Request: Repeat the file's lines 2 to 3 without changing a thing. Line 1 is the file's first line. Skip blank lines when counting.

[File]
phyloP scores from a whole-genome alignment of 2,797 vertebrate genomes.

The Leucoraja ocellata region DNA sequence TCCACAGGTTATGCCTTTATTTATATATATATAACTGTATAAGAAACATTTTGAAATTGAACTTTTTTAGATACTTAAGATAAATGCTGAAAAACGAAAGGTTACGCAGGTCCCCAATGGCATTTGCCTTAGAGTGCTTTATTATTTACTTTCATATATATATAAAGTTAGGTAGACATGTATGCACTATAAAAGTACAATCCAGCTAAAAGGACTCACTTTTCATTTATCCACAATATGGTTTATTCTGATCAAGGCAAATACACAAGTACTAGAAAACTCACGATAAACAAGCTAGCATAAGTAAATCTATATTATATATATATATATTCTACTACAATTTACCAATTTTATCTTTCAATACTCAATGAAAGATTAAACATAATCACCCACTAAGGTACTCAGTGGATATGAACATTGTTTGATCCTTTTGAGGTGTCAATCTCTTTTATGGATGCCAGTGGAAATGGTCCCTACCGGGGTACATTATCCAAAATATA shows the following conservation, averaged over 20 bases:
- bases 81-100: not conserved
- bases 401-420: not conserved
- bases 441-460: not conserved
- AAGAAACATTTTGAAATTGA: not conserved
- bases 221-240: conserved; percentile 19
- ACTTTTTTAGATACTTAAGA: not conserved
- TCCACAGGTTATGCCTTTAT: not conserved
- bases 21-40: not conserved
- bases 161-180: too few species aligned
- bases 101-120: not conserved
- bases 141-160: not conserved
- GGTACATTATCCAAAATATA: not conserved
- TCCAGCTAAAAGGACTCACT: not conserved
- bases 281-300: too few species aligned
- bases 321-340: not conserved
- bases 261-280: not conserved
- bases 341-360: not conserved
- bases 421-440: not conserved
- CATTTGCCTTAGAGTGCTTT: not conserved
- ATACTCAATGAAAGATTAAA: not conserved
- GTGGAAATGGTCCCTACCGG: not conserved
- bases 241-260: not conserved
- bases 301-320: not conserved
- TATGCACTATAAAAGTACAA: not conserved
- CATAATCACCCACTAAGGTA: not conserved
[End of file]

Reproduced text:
The Leucoraja ocellata region DNA sequence TCCACAGGTTATGCCTTTATTTATATATATATAACTGTATAAGAAACATTTTGAAATTGAACTTTTTTAGATACTTAAGATAAATGCTGAAAAACGAAAGGTTACGCAGGTCCCCAATGGCATTTGCCTTAGAGTGCTTTATTATTTACTTTCATATATATATAAAGTTAGGTAGACATGTATGCACTATAAAAGTACAATCCAGCTAAAAGGACTCACTTTTCATTTATCCACAATATGGTTTATTCTGATCAAGGCAAATACACAAGTACTAGAAAACTCACGATAAACAAGCTAGCATAAGTAAATCTATATTATATATATATATATTCTACTACAATTTACCAATTTTATCTTTCAATACTCAATGAAAGATTAAACATAATCACCCACTAAGGTACTCAGTGGATATGAACATTGTTTGATCCTTTTGAGGTGTCAATCTCTTTTATGGATGCCAGTGGAAATGGTCCCTACCGGGGTACATTATCCAAAATATA shows the following conservation, averaged over 20 bases:
- bases 81-100: not conserved